that do not have an RMS rating)

• Minimum THD at Rated Power: < 0.1%

• Frequency Response: 10Hz – 300Hz Am pli fier

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• S/N Ratio: >90dB

• Damping Factor: >150 @ 100Hz

CEA -2006 C om pl ia

• Under Voltage Protection at 9V

• Over Voltage Protection at 16V

• Three 40A External Fuses

• Dimensions: ( W x H x L ) 14˝ x 8.5˝ x 2.24˝

• Weight: 7.8Lbs

• High-Speed MOSFET Power Supply

• Class “D” Technology

• Fully Adjustable 12dB/Octave Crossover with Differential Circuitry

• Gain Control

• Low Pass Filter: 32Hz – 300Hz

• Subsonic Filter: 10Hz – 50Hz

• Bass Boost: 0db – 12dB

• Phase Shift: 0° – 180°

• Mute and Delay Soft Start System

• Full IC-Controlled Protection Circuitry

• Status Mode LED Indicator

• Extruded aluminum heat sink

• Radiation cooling keeps the amp running at high volumes for hours straight

• Dashboard-Mounted Subwoofer Remote Control with Power LED Indicator

Woofer Wiring Guide

SVC configurations

The minimum impedance for single RVA-M

Class D monoblock amplifiers is 1 ohm. Lower impedance loads will cause overheating and may damage the amplifiers.

Do not mix different impedance speakers in series and /or parallel combinations, as unequal power sharing and acoustic outputs will result.

15

Woofer Wiring Guide

DVC configurations

16

The minimum impedance for single RVA-M

Class D monoblock amplifiers is 1 ohm. Lower impedance loads will cause overheating and may damage the amplifiers.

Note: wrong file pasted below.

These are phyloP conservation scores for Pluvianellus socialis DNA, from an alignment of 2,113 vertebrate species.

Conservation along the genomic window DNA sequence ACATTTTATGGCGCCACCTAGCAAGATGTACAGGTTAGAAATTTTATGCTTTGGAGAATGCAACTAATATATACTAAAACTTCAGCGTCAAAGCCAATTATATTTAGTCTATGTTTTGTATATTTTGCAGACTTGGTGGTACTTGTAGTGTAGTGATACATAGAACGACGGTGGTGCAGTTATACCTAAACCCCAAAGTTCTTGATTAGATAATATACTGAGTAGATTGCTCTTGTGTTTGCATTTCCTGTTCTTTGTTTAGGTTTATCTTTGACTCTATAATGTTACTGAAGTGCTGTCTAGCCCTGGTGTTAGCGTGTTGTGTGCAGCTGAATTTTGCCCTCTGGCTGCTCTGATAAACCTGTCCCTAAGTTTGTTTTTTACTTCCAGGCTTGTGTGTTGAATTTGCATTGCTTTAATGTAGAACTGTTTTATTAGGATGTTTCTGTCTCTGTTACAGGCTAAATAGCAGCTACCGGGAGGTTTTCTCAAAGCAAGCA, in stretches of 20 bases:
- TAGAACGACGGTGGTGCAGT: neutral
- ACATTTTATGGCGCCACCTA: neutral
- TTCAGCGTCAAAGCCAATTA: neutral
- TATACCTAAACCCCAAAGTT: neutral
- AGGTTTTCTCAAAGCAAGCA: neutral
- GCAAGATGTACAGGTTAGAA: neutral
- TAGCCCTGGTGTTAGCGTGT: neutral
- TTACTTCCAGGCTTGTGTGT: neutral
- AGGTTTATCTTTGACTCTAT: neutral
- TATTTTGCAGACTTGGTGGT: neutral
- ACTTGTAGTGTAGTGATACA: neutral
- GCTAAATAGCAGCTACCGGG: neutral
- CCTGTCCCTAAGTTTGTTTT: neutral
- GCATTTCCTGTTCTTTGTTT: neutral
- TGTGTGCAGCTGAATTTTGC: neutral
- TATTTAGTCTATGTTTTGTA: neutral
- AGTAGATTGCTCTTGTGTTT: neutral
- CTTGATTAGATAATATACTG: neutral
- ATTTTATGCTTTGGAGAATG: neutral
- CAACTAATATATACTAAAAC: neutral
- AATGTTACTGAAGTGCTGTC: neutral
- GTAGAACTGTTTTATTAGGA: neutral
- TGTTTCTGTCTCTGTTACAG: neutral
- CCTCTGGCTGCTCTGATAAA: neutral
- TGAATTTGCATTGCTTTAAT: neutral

Do not mix different impedance speakers in series and /or parallel combinations, as unequal power sharing and acoustic outputs will result.

Troubleshooting

PROBLEM CAUSE/SOLUTION

Amp goes into protect mode 1. Short-circuit protection - Caused by the power or ground wire not being fastened tightly.

Disconnect the speakers from the amp. If the amp is still in protect mode, you now know the issue is somewhere with the power, ground, or remote wire. You should check and make sure the ground is tight. You should check the power wire terminals. Make sure the positive is going to the positive, and the negative is going to the negative. If all this is secure, you can use a multimeter and make sure you are getting 12 – 14.4 volts coming from your power wire. If this is all checking out properly, then you should check that the remote wire is properly connected to the remote wire on your receiver. Many times people mistakenly connect it to the antenna wire instead. If this is correct, you should also use a multimeter and make sure your remote wire is getting 5 volts.

2. Thermal protection - This happens when the amplifier overheats. Check that your subwoofers are compatible with your amp and that they are wired correctly.

3. Blown speaker - To check for a blown speaker, disconnect all the speakers from the amplifier. If the amp goes out of protect mode, then the problem is indeed a blown speaker. Find which speaker is blown and replace it.

4. Wrong speaker impedance - Replace the speaker(s) with one of the proper impedance.